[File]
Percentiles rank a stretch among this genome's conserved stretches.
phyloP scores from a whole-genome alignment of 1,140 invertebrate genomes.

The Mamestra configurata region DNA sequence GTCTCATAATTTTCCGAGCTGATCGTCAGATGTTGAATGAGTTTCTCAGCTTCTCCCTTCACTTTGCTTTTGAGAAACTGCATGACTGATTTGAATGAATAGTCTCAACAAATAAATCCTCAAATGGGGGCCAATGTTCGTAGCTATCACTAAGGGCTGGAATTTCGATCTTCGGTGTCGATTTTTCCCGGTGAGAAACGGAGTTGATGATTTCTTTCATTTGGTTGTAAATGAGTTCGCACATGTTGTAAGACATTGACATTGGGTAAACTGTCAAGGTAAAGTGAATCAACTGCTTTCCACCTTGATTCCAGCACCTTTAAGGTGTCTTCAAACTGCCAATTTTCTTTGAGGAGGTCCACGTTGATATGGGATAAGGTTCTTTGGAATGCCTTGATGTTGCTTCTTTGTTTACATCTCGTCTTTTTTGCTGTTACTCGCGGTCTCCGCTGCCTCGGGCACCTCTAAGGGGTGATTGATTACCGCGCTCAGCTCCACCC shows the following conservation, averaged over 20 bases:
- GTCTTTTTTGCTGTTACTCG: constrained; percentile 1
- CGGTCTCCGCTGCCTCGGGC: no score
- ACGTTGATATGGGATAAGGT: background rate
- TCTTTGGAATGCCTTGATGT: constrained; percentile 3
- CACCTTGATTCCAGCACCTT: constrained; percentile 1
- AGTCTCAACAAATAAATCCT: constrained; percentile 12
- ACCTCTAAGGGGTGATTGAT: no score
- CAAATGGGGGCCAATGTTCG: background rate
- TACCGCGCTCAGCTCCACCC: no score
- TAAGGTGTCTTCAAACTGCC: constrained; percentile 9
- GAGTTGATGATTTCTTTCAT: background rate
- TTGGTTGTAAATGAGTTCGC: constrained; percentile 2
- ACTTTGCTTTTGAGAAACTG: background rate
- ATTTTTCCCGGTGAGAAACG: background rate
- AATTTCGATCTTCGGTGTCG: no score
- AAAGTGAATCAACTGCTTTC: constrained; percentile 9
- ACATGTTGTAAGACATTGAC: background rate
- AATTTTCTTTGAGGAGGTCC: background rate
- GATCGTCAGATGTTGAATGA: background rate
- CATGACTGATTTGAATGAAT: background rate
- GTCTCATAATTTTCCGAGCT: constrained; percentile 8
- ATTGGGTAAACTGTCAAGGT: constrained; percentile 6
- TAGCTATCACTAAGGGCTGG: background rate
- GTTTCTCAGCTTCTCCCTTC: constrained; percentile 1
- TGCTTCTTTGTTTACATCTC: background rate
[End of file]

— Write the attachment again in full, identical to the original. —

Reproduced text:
Percentiles rank a stretch among this genome's conserved stretches.
phyloP scores from a whole-genome alignment of 1,140 invertebrate genomes.

The Mamestra configurata region DNA sequence GTCTCATAATTTTCCGAGCTGATCGTCAGATGTTGAATGAGTTTCTCAGCTTCTCCCTTCACTTTGCTTTTGAGAAACTGCATGACTGATTTGAATGAATAGTCTCAACAAATAAATCCTCAAATGGGGGCCAATGTTCGTAGCTATCACTAAGGGCTGGAATTTCGATCTTCGGTGTCGATTTTTCCCGGTGAGAAACGGAGTTGATGATTTCTTTCATTTGGTTGTAAATGAGTTCGCACATGTTGTAAGACATTGACATTGGGTAAACTGTCAAGGTAAAGTGAATCAACTGCTTTCCACCTTGATTCCAGCACCTTTAAGGTGTCTTCAAACTGCCAATTTTCTTTGAGGAGGTCCACGTTGATATGGGATAAGGTTCTTTGGAATGCCTTGATGTTGCTTCTTTGTTTACATCTCGTCTTTTTTGCTGTTACTCGCGGTCTCCGCTGCCTCGGGCACCTCTAAGGGGTGATTGATTACCGCGCTCAGCTCCACCC shows the following conservation, averaged over 20 bases:
- GTCTTTTTTGCTGTTACTCG: constrained; percentile 1
- CGGTCTCCGCTGCCTCGGGC: no score
- ACGTTGATATGGGATAAGGT: background rate
- TCTTTGGAATGCCTTGATGT: constrained; percentile 3
- CACCTTGATTCCAGCACCTT: constrained; percentile 1
- AGTCTCAACAAATAAATCCT: constrained; percentile 12
- ACCTCTAAGGGGTGATTGAT: no score
- CAAATGGGGGCCAATGTTCG: background rate
- TACCGCGCTCAGCTCCACCC: no score
- TAAGGTGTCTTCAAACTGCC: constrained; percentile 9
- GAGTTGATGATTTCTTTCAT: background rate
- TTGGTTGTAAATGAGTTCGC: constrained; percentile 2
- ACTTTGCTTTTGAGAAACTG: background rate
- ATTTTTCCCGGTGAGAAACG: background rate
- AATTTCGATCTTCGGTGTCG: no score
- AAAGTGAATCAACTGCTTTC: constrained; percentile 9
- ACATGTTGTAAGACATTGAC: background rate
- AATTTTCTTTGAGGAGGTCC: background rate
- GATCGTCAGATGTTGAATGA: background rate
- CATGACTGATTTGAATGAAT: background rate
- GTCTCATAATTTTCCGAGCT: constrained; percentile 8
- ATTGGGTAAACTGTCAAGGT: constrained; percentile 6
- TAGCTATCACTAAGGGCTGG: background rate
- GTTTCTCAGCTTCTCCCTTC: constrained; percentile 1
- TGCTTCTTTGTTTACATCTC: background rate